In pursuit of a high renewables future
Following its first two years of operations, the Gannawarra Energy Storage System has delivered countless learnings to the sector in its pursuit of a high renewables future and is an asset that Edify is proud to have delivered. Check out the latest and final Operational Report 3 and 4, covering its second year of operations and providing valuable insight into coordinated battery and renewable plant arrangements.
This operational report covers the second of two 6-month operational periods for the Gannawarra Energy Storage System – March to August 2020 and September 2020 to February 2021. Between the Project Summary Report and the first Operational Report, the GESS project has already provided the sector with a number of development, regulatory, delivery and operational learnings, particularly in relation to coordinated battery and renewable plant arrangements. This report should therefore be read in conjunction with these previous reports to provide the reader with the project’s full breadth of findings. The key insights articulated in Executive Summary of the first operational report remain current for the second 12-month operational period. Otherwise, a summary of the key lessons learned from an operational and financial perspective discussed in this report, is as follows:
- At current prices, FCAS revenues are a significant component of battery revenues and therefore the value stack, but the volatility and depth of these value streams make it difficult to rely on for capital investments.
- Batteries connecting to the distribution network face significant demand-based charges which can result in sub-optimal trading decisions and therefore underutilisation of storage assets. This is mitigated in part by 1) the option to charge during solar hours in the case of the co-located arrangement of GESS and GSF; and 2) access to avoided TUOS payments, which in turn are subject to the accessibility of this revenue stream when managing connection constraints of co-located facilities.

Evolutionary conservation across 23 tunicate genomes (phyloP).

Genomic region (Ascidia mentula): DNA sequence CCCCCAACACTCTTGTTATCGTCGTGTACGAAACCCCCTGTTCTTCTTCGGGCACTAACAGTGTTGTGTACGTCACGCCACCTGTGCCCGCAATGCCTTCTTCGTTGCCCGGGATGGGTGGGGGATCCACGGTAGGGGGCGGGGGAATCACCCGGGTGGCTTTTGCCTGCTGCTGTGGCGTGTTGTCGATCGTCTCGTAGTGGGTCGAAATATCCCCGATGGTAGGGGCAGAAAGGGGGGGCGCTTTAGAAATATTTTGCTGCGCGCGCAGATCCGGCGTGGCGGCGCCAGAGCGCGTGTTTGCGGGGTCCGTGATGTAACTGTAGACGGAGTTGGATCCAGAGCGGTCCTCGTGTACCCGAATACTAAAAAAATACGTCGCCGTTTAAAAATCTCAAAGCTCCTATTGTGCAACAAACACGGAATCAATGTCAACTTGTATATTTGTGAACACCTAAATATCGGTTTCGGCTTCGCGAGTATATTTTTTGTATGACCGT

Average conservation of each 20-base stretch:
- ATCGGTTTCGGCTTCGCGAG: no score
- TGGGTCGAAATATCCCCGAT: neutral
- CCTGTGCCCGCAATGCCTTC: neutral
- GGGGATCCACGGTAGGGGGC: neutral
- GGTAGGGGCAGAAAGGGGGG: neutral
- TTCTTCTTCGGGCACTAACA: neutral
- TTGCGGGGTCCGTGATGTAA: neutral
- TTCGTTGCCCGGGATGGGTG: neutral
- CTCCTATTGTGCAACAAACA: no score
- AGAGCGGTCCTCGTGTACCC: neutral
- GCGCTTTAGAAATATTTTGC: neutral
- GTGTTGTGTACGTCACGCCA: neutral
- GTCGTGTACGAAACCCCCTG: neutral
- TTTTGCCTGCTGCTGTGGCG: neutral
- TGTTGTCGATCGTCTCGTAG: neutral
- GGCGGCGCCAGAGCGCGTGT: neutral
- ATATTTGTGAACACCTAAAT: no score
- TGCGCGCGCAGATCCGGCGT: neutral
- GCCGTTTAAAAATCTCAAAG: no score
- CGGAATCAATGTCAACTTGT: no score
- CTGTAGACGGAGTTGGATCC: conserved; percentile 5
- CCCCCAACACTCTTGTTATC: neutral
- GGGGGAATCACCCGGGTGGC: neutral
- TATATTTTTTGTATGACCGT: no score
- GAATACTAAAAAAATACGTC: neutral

- As alluded to above, while co-locating batteries with renewable assets has capital and operating cost benefits, there can be downsides from sharing a connection when the connection size requires constraints on the battery, particularly where the co-located renewable asset is pre-existing and a separate financial entity. Accurate forecasting of the renewable resource feeding into real-time decision-making tools is important to retain the option to maximise any available headroom in connection assets.
- Automation of bidding is a useful tool to optimise trading decisions and manage dynamic constraints, but it has its limitations.
- The intrinsic characteristics of battery assets such as GESS make them high performers from a safety and environmental perspective.
The full report can be downloaded here
For more information about Gannawarra and our other projects, click here
GESS would not have been possible without the support of DELWP as part of its Energy Storage Initiative, ARENA as part of its Advancing Renewables Program or WIRCON as 50-50 joint venture co-investors. GESS’s other project partners Tesla and EnergyAustralia also worked tirelessly to turn the project from concept to reality